Do not let anyone tell you that the hockey world does not have a close-knit community. When Hurricane Ian threatened the state of Florida, the Tampa Bay Lightning needed to find a place to continue their training camp. After their first preseason game on Tuesday against the Carolina Hurricane, the Lightning was welcomed in Nashville to continue their training camp.
With a regularly scheduled game on Friday night, another preseason game was added on Thursday night, as the Lightning were forced to cancel their scheduled home games against the Predators and Hurricanes and other activities that were scheduled to coordinate with the Lightning’s 30th-anniversary celebration.
Nashville With the Big Assist
It was no small feat to have a team change plans for their scheduled games and assist a team that needed to be temporarily located. The Predators are in the midst of plans to play two games of the 2022-23 regular season against the San Jose Sharks in Prague, Czechia, on Oct. 7-8, and were departing for these games after Friday night’s game against the Lightning. Through all of this, they also assisted the Lightning in continuing their training camp.
A stroke of fortunate planning allowed me to witness this firsthand. A planned trip to visit family in the midwest allowed us to stop in Nashville this week, at the same time the Lighting came to town. Attempting to find a Predator staff member to talk about this situation proved somewhat difficult. Arriving early at the arena before the preseason games, not a lot of the staff said much about the situation. It’s not that this was a top-secret event; it was just that group of people who saw this nice gesture as not a big deal to them.
It was a big deal to the Lightning. Forward Zach Bogosian told the press that, “For Nashville to open up their facilities for us was obviously super generous of them, and you know, I’m sure if roles were reverse, we would do the same for them and a lot of other organizations as well,” He also added, “But in tough times like this, hockey is such a small world. You know, we’re a close-knit community.”
What is known was that each player was allowed to bring any family members that would otherwise be left in the path of the storm. This allowed some family time in a situation that Bogasian described as “something like a vacation, with the kids having fun swimming at the hotel.” The Predators also opened up their home ice at Bridgestone Arena, so that the team could continue their training camp practices.
The Nashville Predators Foundation also held a charity auction benefiting the victims of Hurricane Ian in Florida. People were able to bid on Predators and Lightning jerseys and a trip to see the Preds play the Lightning in Tampa on Dec. 8, 2022. Southern hospitality at its finest.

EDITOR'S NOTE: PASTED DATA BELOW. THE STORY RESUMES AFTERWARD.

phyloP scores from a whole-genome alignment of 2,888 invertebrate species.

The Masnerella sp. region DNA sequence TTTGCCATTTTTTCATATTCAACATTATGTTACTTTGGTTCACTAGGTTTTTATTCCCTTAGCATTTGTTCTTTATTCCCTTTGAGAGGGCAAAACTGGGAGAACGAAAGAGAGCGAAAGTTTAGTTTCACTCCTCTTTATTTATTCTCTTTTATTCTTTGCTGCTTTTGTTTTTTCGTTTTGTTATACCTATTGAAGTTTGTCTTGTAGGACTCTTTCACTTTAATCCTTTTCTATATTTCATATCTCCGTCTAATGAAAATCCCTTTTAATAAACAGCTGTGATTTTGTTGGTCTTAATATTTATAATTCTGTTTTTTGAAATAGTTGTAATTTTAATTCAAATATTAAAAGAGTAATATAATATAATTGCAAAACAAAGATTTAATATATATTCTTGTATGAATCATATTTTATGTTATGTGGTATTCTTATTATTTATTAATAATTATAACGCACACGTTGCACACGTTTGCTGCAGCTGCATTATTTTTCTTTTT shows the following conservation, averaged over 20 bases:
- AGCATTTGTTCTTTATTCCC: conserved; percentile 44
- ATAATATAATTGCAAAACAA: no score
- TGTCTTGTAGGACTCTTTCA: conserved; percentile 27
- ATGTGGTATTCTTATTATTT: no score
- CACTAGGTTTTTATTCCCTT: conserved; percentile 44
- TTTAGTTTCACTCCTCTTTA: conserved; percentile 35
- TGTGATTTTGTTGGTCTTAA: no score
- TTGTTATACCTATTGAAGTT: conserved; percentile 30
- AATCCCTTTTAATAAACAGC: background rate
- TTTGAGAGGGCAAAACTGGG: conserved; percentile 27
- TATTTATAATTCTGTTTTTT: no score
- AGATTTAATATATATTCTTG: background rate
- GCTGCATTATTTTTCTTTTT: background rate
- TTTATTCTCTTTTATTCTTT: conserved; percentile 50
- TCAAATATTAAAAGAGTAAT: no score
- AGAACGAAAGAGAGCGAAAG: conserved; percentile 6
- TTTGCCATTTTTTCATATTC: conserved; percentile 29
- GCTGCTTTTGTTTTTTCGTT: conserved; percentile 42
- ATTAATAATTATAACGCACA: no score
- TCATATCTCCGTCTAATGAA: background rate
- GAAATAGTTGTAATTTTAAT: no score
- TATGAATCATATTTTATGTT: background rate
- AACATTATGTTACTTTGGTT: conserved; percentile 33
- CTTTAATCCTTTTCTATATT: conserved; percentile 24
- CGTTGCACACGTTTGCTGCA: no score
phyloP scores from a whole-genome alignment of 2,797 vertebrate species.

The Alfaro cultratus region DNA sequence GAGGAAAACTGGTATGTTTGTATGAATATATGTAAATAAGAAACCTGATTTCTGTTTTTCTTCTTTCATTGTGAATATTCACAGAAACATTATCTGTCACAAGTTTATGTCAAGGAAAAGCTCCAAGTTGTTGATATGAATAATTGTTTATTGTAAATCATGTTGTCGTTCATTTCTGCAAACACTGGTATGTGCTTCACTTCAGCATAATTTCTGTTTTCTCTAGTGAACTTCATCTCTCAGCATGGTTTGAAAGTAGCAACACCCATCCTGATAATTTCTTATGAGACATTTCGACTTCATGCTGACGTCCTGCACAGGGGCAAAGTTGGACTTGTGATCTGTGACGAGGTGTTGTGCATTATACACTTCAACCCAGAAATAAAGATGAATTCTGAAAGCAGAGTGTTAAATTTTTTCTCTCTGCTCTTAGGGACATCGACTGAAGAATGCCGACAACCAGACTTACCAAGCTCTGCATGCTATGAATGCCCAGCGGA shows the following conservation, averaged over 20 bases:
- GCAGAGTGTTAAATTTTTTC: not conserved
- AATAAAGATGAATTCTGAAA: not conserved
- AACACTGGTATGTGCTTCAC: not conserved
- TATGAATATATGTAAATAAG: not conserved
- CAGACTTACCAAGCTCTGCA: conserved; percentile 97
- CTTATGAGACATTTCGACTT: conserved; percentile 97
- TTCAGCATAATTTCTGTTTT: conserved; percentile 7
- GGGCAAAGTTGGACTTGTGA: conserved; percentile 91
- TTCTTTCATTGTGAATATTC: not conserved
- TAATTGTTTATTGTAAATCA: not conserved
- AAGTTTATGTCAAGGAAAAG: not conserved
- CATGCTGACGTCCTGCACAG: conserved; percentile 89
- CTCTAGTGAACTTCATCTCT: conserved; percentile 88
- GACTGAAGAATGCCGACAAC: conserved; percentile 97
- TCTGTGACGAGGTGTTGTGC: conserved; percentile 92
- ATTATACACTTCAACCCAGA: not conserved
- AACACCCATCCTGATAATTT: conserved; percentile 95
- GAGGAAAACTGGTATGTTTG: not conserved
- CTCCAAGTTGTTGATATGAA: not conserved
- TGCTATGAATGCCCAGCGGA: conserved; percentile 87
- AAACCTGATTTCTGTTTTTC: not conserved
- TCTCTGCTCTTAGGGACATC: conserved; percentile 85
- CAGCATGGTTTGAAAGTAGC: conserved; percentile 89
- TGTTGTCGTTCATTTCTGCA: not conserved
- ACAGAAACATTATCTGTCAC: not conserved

Lightning Struggling in Preseason
Through all this, the Lightning played three preseason games this week, losing all of them and managing to score only one goal. In fact, they did not score until Brandon Hagel scored at the 4:11 mark of the third period of the third preseason game. Not that it matters much to the Lightning, a team that treats the preseason as part of their tune-up for the regular season, sentiments that head coach Jon Cooper echoed after Thursday’s loss. “I’m not so worried about the puck not going in the net. They didn’t go in tonight, but if you’re going to pick a game for them not to go in, preseason’s the one. It serves its purpose, and it’s good for us.”
The biggest disappointment from the three losses, especially Friday night’s 7-1 thumping, was that none of the players on the bubble did anything to make their case for being included in the opening-night roster. Cole Koepke appears to be a frontrunner for a roster spot. While he has not played outstanding during this time, he hasn’t done anything to hurt his case and has shown his flexibility by playing on both special teams’ units. The young Lightning made plenty of mistakes Friday night, which included Nick Perbix backtracked too far in his own zone, allowing Matt Duchene to score the fourth Predator goal of the night. It was quite apparent that the young Lightning were a step slower and a second slower to react when the Predator regulars were on the ice.
All in all, however, this week was really not about how well the Lightning played in the preseason games. The real story is how the Predators and the hockey community reached out to a team in need and gave them, and possibly those recovering from Hurricane Ian, needed relief from what took place this week.
Latest News & Highlights
Jim Bay writes about the Tampa Bay Lightning and the Nashville Predators for THW. A retired Special Education Teacher, Jim enjoys writing about hockey and all sports when he is not slashing his way around local golf courses. For interview requests or to provide content info, follow Jim on Twitter. (https://twitter.com/baysports007)